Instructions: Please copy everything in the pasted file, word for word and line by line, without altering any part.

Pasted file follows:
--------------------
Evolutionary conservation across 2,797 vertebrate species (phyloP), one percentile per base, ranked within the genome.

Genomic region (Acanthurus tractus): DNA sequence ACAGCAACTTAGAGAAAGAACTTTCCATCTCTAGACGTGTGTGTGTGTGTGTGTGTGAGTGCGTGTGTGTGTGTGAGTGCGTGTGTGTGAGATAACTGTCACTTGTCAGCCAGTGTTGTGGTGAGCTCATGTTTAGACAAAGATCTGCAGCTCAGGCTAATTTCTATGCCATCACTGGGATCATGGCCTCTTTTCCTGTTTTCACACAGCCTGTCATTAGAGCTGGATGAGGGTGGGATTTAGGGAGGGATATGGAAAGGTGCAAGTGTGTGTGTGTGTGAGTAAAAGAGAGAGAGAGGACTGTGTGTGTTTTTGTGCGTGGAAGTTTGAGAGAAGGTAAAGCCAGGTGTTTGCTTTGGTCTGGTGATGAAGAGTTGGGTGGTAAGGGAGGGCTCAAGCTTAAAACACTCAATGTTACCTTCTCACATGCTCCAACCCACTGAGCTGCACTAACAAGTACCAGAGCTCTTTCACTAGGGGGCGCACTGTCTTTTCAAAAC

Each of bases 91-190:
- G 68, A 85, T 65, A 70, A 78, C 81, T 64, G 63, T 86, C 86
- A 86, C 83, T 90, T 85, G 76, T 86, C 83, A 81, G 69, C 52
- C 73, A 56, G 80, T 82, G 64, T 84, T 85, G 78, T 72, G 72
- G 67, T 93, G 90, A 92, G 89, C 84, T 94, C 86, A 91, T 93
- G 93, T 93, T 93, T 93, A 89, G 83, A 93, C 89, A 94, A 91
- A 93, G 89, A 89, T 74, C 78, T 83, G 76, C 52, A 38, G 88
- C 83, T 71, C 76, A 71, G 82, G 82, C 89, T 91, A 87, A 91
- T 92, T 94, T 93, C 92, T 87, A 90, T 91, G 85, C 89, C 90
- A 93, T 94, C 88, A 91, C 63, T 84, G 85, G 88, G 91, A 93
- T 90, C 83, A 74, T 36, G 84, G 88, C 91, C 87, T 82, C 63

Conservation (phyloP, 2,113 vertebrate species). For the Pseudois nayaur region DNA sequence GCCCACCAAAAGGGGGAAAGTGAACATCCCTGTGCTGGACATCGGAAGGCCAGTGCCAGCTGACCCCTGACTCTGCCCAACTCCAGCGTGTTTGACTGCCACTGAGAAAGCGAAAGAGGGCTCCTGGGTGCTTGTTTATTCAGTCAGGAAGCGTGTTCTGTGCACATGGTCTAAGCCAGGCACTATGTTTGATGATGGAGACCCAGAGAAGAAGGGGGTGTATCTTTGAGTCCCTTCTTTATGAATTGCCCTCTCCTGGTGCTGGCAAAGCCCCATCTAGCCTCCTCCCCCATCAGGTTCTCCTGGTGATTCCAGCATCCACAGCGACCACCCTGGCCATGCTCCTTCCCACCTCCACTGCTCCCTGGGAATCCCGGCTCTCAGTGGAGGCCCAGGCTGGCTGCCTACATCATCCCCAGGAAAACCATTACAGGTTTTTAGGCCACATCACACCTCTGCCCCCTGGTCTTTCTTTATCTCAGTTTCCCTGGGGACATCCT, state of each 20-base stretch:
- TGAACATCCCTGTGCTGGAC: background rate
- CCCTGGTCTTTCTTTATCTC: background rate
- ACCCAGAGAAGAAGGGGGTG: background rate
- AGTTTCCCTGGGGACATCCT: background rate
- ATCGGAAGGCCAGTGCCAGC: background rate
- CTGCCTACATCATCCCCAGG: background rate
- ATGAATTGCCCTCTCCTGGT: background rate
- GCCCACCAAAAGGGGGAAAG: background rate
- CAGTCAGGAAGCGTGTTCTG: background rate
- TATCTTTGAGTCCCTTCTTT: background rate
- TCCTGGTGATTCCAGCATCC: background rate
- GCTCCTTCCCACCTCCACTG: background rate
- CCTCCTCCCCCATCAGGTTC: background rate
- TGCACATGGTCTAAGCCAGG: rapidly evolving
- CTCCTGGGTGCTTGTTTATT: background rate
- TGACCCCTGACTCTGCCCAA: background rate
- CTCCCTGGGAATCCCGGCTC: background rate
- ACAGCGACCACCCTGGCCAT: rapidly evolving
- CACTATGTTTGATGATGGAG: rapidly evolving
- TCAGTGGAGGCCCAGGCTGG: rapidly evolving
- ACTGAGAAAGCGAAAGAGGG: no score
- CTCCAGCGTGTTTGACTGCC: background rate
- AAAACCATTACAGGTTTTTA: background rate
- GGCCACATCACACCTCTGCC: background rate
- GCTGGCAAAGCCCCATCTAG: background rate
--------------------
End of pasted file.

Evolutionary conservation across 2,797 vertebrate species (phyloP), one percentile per base, ranked within the genome.

Genomic region (Acanthurus tractus): DNA sequence ACAGCAACTTAGAGAAAGAACTTTCCATCTCTAGACGTGTGTGTGTGTGTGTGTGTGAGTGCGTGTGTGTGTGTGAGTGCGTGTGTGTGAGATAACTGTCACTTGTCAGCCAGTGTTGTGGTGAGCTCATGTTTAGACAAAGATCTGCAGCTCAGGCTAATTTCTATGCCATCACTGGGATCATGGCCTCTTTTCCTGTTTTCACACAGCCTGTCATTAGAGCTGGATGAGGGTGGGATTTAGGGAGGGATATGGAAAGGTGCAAGTGTGTGTGTGTGTGAGTAAAAGAGAGAGAGAGGACTGTGTGTGTTTTTGTGCGTGGAAGTTTGAGAGAAGGTAAAGCCAGGTGTTTGCTTTGGTCTGGTGATGAAGAGTTGGGTGGTAAGGGAGGGCTCAAGCTTAAAACACTCAATGTTACCTTCTCACATGCTCCAACCCACTGAGCTGCACTAACAAGTACCAGAGCTCTTTCACTAGGGGGCGCACTGTCTTTTCAAAAC

Each of bases 91-190:
- G 68, A 85, T 65, A 70, A 78, C 81, T 64, G 63, T 86, C 86
- A 86, C 83, T 90, T 85, G 76, T 86, C 83, A 81, G 69, C 52
- C 73, A 56, G 80, T 82, G 64, T 84, T 85, G 78, T 72, G 72
- G 67, T 93, G 90, A 92, G 89, C 84, T 94, C 86, A 91, T 93
- G 93, T 93, T 93, T 93, A 89, G 83, A 93, C 89, A 94, A 91
- A 93, G 89, A 89, T 74, C 78, T 83, G 76, C 52, A 38, G 88
- C 83, T 71, C 76, A 71, G 82, G 82, C 89, T 91, A 87, A 91
- T 92, T 94, T 93, C 92, T 87, A 90, T 91, G 85, C 89, C 90
- A 93, T 94, C 88, A 91, C 63, T 84, G 85, G 88, G 91, A 93
- T 90, C 83, A 74, T 36, G 84, G 88, C 91, C 87, T 82, C 63

Conservation (phyloP, 2,113 vertebrate species). For the Pseudois nayaur region DNA sequence GCCCACCAAAAGGGGGAAAGTGAACATCCCTGTGCTGGACATCGGAAGGCCAGTGCCAGCTGACCCCTGACTCTGCCCAACTCCAGCGTGTTTGACTGCCACTGAGAAAGCGAAAGAGGGCTCCTGGGTGCTTGTTTATTCAGTCAGGAAGCGTGTTCTGTGCACATGGTCTAAGCCAGGCACTATGTTTGATGATGGAGACCCAGAGAAGAAGGGGGTGTATCTTTGAGTCCCTTCTTTATGAATTGCCCTCTCCTGGTGCTGGCAAAGCCCCATCTAGCCTCCTCCCCCATCAGGTTCTCCTGGTGATTCCAGCATCCACAGCGACCACCCTGGCCATGCTCCTTCCCACCTCCACTGCTCCCTGGGAATCCCGGCTCTCAGTGGAGGCCCAGGCTGGCTGCCTACATCATCCCCAGGAAAACCATTACAGGTTTTTAGGCCACATCACACCTCTGCCCCCTGGTCTTTCTTTATCTCAGTTTCCCTGGGGACATCCT, state of each 20-base stretch:
- TGAACATCCCTGTGCTGGAC: background rate
- CCCTGGTCTTTCTTTATCTC: background rate
- ACCCAGAGAAGAAGGGGGTG: background rate
- AGTTTCCCTGGGGACATCCT: background rate
- ATCGGAAGGCCAGTGCCAGC: background rate
- CTGCCTACATCATCCCCAGG: background rate
- ATGAATTGCCCTCTCCTGGT: background rate
- GCCCACCAAAAGGGGGAAAG: background rate
- CAGTCAGGAAGCGTGTTCTG: background rate
- TATCTTTGAGTCCCTTCTTT: background rate
- TCCTGGTGATTCCAGCATCC: background rate
- GCTCCTTCCCACCTCCACTG: background rate
- CCTCCTCCCCCATCAGGTTC: background rate
- TGCACATGGTCTAAGCCAGG: rapidly evolving
- CTCCTGGGTGCTTGTTTATT: background rate
- TGACCCCTGACTCTGCCCAA: background rate
- CTCCCTGGGAATCCCGGCTC: background rate
- ACAGCGACCACCCTGGCCAT: rapidly evolving
- CACTATGTTTGATGATGGAG: rapidly evolving
- TCAGTGGAGGCCCAGGCTGG: rapidly evolving
- ACTGAGAAAGCGAAAGAGGG: no score
- CTCCAGCGTGTTTGACTGCC: background rate
- AAAACCATTACAGGTTTTTA: background rate
- GGCCACATCACACCTCTGCC: background rate
- GCTGGCAAAGCCCCATCTAG: background rate